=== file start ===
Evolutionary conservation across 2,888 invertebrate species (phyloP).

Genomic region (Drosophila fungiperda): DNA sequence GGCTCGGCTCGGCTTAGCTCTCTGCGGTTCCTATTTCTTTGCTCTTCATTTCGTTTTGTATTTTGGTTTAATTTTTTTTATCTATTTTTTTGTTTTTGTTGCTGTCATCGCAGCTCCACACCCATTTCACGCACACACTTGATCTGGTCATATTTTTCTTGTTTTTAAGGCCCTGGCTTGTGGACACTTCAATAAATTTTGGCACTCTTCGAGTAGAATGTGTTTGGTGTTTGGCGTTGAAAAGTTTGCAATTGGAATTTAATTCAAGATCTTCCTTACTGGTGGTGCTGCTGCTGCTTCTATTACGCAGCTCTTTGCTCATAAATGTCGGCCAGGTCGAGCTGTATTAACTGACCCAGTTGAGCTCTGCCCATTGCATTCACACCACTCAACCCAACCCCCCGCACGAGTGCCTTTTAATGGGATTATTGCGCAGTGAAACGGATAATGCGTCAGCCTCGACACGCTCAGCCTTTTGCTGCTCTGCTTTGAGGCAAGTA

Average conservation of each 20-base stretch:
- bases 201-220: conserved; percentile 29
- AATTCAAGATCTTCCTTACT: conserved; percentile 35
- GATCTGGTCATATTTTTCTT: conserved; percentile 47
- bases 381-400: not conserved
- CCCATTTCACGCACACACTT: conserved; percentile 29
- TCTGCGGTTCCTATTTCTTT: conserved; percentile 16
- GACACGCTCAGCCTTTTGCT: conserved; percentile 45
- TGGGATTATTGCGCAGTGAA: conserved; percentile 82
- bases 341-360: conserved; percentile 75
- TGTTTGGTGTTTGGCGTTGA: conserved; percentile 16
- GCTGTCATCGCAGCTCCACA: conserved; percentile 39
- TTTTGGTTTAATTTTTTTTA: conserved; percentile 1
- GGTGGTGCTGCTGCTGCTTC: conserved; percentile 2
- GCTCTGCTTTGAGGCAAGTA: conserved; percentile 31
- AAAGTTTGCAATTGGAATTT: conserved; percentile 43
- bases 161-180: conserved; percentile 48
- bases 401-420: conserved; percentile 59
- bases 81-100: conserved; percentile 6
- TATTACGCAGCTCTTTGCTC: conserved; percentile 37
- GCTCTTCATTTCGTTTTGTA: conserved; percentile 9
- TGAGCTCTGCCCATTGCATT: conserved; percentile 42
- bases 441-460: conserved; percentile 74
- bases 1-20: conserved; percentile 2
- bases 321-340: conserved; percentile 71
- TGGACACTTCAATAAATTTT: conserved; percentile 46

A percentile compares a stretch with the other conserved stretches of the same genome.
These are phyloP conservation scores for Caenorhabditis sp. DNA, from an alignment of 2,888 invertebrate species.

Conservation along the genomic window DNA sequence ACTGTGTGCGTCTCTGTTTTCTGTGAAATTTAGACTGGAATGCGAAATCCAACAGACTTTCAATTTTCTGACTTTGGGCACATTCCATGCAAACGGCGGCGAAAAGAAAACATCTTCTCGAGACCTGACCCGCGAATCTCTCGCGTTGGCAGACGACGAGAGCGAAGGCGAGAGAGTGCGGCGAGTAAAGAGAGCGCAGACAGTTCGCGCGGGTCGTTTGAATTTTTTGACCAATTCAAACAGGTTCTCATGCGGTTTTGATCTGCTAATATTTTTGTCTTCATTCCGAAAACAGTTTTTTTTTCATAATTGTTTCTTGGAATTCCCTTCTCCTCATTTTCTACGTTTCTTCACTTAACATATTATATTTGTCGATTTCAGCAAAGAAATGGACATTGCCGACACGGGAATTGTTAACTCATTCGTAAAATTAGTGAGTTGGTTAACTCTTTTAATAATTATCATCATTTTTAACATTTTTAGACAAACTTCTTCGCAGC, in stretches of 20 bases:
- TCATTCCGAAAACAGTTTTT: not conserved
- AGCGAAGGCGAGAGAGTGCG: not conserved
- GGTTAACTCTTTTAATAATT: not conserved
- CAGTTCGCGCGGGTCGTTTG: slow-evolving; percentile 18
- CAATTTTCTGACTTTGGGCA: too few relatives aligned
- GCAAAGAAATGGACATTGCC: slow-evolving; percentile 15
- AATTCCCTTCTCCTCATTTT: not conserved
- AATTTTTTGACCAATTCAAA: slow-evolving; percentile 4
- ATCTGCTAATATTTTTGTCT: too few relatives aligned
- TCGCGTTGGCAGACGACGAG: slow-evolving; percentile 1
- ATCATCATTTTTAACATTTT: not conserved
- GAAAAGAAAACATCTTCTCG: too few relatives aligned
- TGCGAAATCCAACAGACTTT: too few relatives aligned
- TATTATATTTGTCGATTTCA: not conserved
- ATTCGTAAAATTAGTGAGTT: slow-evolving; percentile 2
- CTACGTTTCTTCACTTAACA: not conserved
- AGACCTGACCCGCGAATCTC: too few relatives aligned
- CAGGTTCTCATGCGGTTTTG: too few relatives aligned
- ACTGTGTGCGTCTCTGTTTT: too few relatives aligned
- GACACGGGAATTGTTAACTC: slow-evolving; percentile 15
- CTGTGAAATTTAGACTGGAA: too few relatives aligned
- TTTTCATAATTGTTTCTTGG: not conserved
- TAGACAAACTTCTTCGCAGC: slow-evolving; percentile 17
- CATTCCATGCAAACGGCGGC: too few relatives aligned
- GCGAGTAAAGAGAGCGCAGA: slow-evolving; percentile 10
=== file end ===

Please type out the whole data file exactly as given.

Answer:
Evolutionary conservation across 2,888 invertebrate species (phyloP).

Genomic region (Drosophila fungiperda): DNA sequence GGCTCGGCTCGGCTTAGCTCTCTGCGGTTCCTATTTCTTTGCTCTTCATTTCGTTTTGTATTTTGGTTTAATTTTTTTTATCTATTTTTTTGTTTTTGTTGCTGTCATCGCAGCTCCACACCCATTTCACGCACACACTTGATCTGGTCATATTTTTCTTGTTTTTAAGGCCCTGGCTTGTGGACACTTCAATAAATTTTGGCACTCTTCGAGTAGAATGTGTTTGGTGTTTGGCGTTGAAAAGTTTGCAATTGGAATTTAATTCAAGATCTTCCTTACTGGTGGTGCTGCTGCTGCTTCTATTACGCAGCTCTTTGCTCATAAATGTCGGCCAGGTCGAGCTGTATTAACTGACCCAGTTGAGCTCTGCCCATTGCATTCACACCACTCAACCCAACCCCCCGCACGAGTGCCTTTTAATGGGATTATTGCGCAGTGAAACGGATAATGCGTCAGCCTCGACACGCTCAGCCTTTTGCTGCTCTGCTTTGAGGCAAGTA

Average conservation of each 20-base stretch:
- bases 201-220: conserved; percentile 29
- AATTCAAGATCTTCCTTACT: conserved; percentile 35
- GATCTGGTCATATTTTTCTT: conserved; percentile 47
- bases 381-400: not conserved
- CCCATTTCACGCACACACTT: conserved; percentile 29
- TCTGCGGTTCCTATTTCTTT: conserved; percentile 16
- GACACGCTCAGCCTTTTGCT: conserved; percentile 45
- TGGGATTATTGCGCAGTGAA: conserved; percentile 82
- bases 341-360: conserved; percentile 75
- TGTTTGGTGTTTGGCGTTGA: conserved; percentile 16
- GCTGTCATCGCAGCTCCACA: conserved; percentile 39
- TTTTGGTTTAATTTTTTTTA: conserved; percentile 1
- GGTGGTGCTGCTGCTGCTTC: conserved; percentile 2
- GCTCTGCTTTGAGGCAAGTA: conserved; percentile 31
- AAAGTTTGCAATTGGAATTT: conserved; percentile 43
- bases 161-180: conserved; percentile 48
- bases 401-420: conserved; percentile 59
- bases 81-100: conserved; percentile 6
- TATTACGCAGCTCTTTGCTC: conserved; percentile 37
- GCTCTTCATTTCGTTTTGTA: conserved; percentile 9
- TGAGCTCTGCCCATTGCATT: conserved; percentile 42
- bases 441-460: conserved; percentile 74
- bases 1-20: conserved; percentile 2
- bases 321-340: conserved; percentile 71
- TGGACACTTCAATAAATTTT: conserved; percentile 46

A percentile compares a stretch with the other conserved stretches of the same genome.
These are phyloP conservation scores for Caenorhabditis sp. DNA, from an alignment of 2,888 invertebrate species.

Conservation along the genomic window DNA sequence ACTGTGTGCGTCTCTGTTTTCTGTGAAATTTAGACTGGAATGCGAAATCCAACAGACTTTCAATTTTCTGACTTTGGGCACATTCCATGCAAACGGCGGCGAAAAGAAAACATCTTCTCGAGACCTGACCCGCGAATCTCTCGCGTTGGCAGACGACGAGAGCGAAGGCGAGAGAGTGCGGCGAGTAAAGAGAGCGCAGACAGTTCGCGCGGGTCGTTTGAATTTTTTGACCAATTCAAACAGGTTCTCATGCGGTTTTGATCTGCTAATATTTTTGTCTTCATTCCGAAAACAGTTTTTTTTTCATAATTGTTTCTTGGAATTCCCTTCTCCTCATTTTCTACGTTTCTTCACTTAACATATTATATTTGTCGATTTCAGCAAAGAAATGGACATTGCCGACACGGGAATTGTTAACTCATTCGTAAAATTAGTGAGTTGGTTAACTCTTTTAATAATTATCATCATTTTTAACATTTTTAGACAAACTTCTTCGCAGC, in stretches of 20 bases:
- TCATTCCGAAAACAGTTTTT: not conserved
- AGCGAAGGCGAGAGAGTGCG: not conserved
- GGTTAACTCTTTTAATAATT: not conserved
- CAGTTCGCGCGGGTCGTTTG: slow-evolving; percentile 18
- CAATTTTCTGACTTTGGGCA: too few relatives aligned
- GCAAAGAAATGGACATTGCC: slow-evolving; percentile 15
- AATTCCCTTCTCCTCATTTT: not conserved
- AATTTTTTGACCAATTCAAA: slow-evolving; percentile 4
- ATCTGCTAATATTTTTGTCT: too few relatives aligned
- TCGCGTTGGCAGACGACGAG: slow-evolving; percentile 1
- ATCATCATTTTTAACATTTT: not conserved
- GAAAAGAAAACATCTTCTCG: too few relatives aligned
- TGCGAAATCCAACAGACTTT: too few relatives aligned
- TATTATATTTGTCGATTTCA: not conserved
- ATTCGTAAAATTAGTGAGTT: slow-evolving; percentile 2
- CTACGTTTCTTCACTTAACA: not conserved
- AGACCTGACCCGCGAATCTC: too few relatives aligned
- CAGGTTCTCATGCGGTTTTG: too few relatives aligned
- ACTGTGTGCGTCTCTGTTTT: too few relatives aligned
- GACACGGGAATTGTTAACTC: slow-evolving; percentile 15
- CTGTGAAATTTAGACTGGAA: too few relatives aligned
- TTTTCATAATTGTTTCTTGG: not conserved
- TAGACAAACTTCTTCGCAGC: slow-evolving; percentile 17
- CATTCCATGCAAACGGCGGC: too few relatives aligned
- GCGAGTAAAGAGAGCGCAGA: slow-evolving; percentile 10